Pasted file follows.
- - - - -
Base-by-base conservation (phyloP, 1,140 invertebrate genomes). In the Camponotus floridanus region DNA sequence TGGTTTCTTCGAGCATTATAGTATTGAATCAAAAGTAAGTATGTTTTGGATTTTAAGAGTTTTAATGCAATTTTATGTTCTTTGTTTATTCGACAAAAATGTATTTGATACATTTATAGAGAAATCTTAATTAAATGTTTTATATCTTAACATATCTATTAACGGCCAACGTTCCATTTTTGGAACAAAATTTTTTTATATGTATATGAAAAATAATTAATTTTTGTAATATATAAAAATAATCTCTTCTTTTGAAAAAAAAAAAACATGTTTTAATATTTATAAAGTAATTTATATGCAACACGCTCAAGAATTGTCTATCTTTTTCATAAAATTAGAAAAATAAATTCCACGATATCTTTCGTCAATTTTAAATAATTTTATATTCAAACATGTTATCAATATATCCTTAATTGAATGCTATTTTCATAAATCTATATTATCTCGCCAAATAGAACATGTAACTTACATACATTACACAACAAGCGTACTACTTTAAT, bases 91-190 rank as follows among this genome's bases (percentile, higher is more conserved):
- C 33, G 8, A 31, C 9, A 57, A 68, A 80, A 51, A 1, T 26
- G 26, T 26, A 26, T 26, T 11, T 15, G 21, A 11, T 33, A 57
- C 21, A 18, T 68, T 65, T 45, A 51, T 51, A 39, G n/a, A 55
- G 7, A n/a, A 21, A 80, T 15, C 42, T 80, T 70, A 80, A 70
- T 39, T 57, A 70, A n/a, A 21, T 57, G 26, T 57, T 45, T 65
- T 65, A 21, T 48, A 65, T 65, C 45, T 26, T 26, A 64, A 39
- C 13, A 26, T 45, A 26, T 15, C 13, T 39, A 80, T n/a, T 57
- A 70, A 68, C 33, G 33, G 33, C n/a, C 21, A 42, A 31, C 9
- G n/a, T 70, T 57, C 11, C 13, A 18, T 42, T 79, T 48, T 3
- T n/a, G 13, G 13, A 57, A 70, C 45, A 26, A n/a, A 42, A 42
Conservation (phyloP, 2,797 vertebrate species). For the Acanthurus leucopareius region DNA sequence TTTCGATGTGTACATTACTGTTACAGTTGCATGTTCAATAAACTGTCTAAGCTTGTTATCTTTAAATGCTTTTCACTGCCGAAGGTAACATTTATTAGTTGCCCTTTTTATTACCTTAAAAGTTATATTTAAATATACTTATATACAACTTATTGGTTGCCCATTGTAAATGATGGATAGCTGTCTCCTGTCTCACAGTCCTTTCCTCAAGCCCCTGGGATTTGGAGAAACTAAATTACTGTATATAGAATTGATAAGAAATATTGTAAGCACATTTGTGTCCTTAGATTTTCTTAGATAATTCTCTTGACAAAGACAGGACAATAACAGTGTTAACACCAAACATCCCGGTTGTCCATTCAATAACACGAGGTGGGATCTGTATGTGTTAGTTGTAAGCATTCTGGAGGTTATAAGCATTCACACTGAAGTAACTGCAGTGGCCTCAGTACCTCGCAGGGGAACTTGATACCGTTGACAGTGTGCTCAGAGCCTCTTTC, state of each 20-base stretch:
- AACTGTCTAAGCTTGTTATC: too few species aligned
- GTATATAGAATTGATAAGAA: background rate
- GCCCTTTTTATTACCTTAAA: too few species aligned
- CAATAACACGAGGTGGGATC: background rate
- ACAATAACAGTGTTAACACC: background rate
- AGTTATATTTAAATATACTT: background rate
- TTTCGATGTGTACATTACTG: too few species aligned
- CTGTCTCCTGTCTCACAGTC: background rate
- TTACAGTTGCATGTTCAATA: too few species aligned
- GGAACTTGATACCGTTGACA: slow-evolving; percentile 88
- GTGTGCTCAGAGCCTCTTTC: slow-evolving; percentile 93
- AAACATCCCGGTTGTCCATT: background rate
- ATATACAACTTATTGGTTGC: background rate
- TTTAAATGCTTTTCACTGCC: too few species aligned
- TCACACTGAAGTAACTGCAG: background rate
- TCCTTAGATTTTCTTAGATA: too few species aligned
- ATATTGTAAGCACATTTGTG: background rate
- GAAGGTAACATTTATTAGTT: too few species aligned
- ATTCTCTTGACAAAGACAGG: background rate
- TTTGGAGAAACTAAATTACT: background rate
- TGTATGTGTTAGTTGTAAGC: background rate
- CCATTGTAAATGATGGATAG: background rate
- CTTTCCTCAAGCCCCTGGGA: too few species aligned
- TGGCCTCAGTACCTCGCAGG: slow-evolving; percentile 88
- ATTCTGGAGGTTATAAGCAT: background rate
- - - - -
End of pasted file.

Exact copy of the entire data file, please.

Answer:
Base-by-base conservation (phyloP, 1,140 invertebrate genomes). In the Camponotus floridanus region DNA sequence TGGTTTCTTCGAGCATTATAGTATTGAATCAAAAGTAAGTATGTTTTGGATTTTAAGAGTTTTAATGCAATTTTATGTTCTTTGTTTATTCGACAAAAATGTATTTGATACATTTATAGAGAAATCTTAATTAAATGTTTTATATCTTAACATATCTATTAACGGCCAACGTTCCATTTTTGGAACAAAATTTTTTTATATGTATATGAAAAATAATTAATTTTTGTAATATATAAAAATAATCTCTTCTTTTGAAAAAAAAAAAACATGTTTTAATATTTATAAAGTAATTTATATGCAACACGCTCAAGAATTGTCTATCTTTTTCATAAAATTAGAAAAATAAATTCCACGATATCTTTCGTCAATTTTAAATAATTTTATATTCAAACATGTTATCAATATATCCTTAATTGAATGCTATTTTCATAAATCTATATTATCTCGCCAAATAGAACATGTAACTTACATACATTACACAACAAGCGTACTACTTTAAT, bases 91-190 rank as follows among this genome's bases (percentile, higher is more conserved):
- C 33, G 8, A 31, C 9, A 57, A 68, A 80, A 51, A 1, T 26
- G 26, T 26, A 26, T 26, T 11, T 15, G 21, A 11, T 33, A 57
- C 21, A 18, T 68, T 65, T 45, A 51, T 51, A 39, G n/a, A 55
- G 7, A n/a, A 21, A 80, T 15, C 42, T 80, T 70, A 80, A 70
- T 39, T 57, A 70, A n/a, A 21, T 57, G 26, T 57, T 45, T 65
- T 65, A 21, T 48, A 65, T 65, C 45, T 26, T 26, A 64, A 39
- C 13, A 26, T 45, A 26, T 15, C 13, T 39, A 80, T n/a, T 57
- A 70, A 68, C 33, G 33, G 33, C n/a, C 21, A 42, A 31, C 9
- G n/a, T 70, T 57, C 11, C 13, A 18, T 42, T 79, T 48, T 3
- T n/a, G 13, G 13, A 57, A 70, C 45, A 26, A n/a, A 42, A 42
Conservation (phyloP, 2,797 vertebrate species). For the Acanthurus leucopareius region DNA sequence TTTCGATGTGTACATTACTGTTACAGTTGCATGTTCAATAAACTGTCTAAGCTTGTTATCTTTAAATGCTTTTCACTGCCGAAGGTAACATTTATTAGTTGCCCTTTTTATTACCTTAAAAGTTATATTTAAATATACTTATATACAACTTATTGGTTGCCCATTGTAAATGATGGATAGCTGTCTCCTGTCTCACAGTCCTTTCCTCAAGCCCCTGGGATTTGGAGAAACTAAATTACTGTATATAGAATTGATAAGAAATATTGTAAGCACATTTGTGTCCTTAGATTTTCTTAGATAATTCTCTTGACAAAGACAGGACAATAACAGTGTTAACACCAAACATCCCGGTTGTCCATTCAATAACACGAGGTGGGATCTGTATGTGTTAGTTGTAAGCATTCTGGAGGTTATAAGCATTCACACTGAAGTAACTGCAGTGGCCTCAGTACCTCGCAGGGGAACTTGATACCGTTGACAGTGTGCTCAGAGCCTCTTTC, state of each 20-base stretch:
- AACTGTCTAAGCTTGTTATC: too few species aligned
- GTATATAGAATTGATAAGAA: background rate
- GCCCTTTTTATTACCTTAAA: too few species aligned
- CAATAACACGAGGTGGGATC: background rate
- ACAATAACAGTGTTAACACC: background rate
- AGTTATATTTAAATATACTT: background rate
- TTTCGATGTGTACATTACTG: too few species aligned
- CTGTCTCCTGTCTCACAGTC: background rate
- TTACAGTTGCATGTTCAATA: too few species aligned
- GGAACTTGATACCGTTGACA: slow-evolving; percentile 88
- GTGTGCTCAGAGCCTCTTTC: slow-evolving; percentile 93
- AAACATCCCGGTTGTCCATT: background rate
- ATATACAACTTATTGGTTGC: background rate
- TTTAAATGCTTTTCACTGCC: too few species aligned
- TCACACTGAAGTAACTGCAG: background rate
- TCCTTAGATTTTCTTAGATA: too few species aligned
- ATATTGTAAGCACATTTGTG: background rate
- GAAGGTAACATTTATTAGTT: too few species aligned
- ATTCTCTTGACAAAGACAGG: background rate
- TTTGGAGAAACTAAATTACT: background rate
- TGTATGTGTTAGTTGTAAGC: background rate
- CCATTGTAAATGATGGATAG: background rate
- CTTTCCTCAAGCCCCTGGGA: too few species aligned
- TGGCCTCAGTACCTCGCAGG: slow-evolving; percentile 88
- ATTCTGGAGGTTATAAGCAT: background rate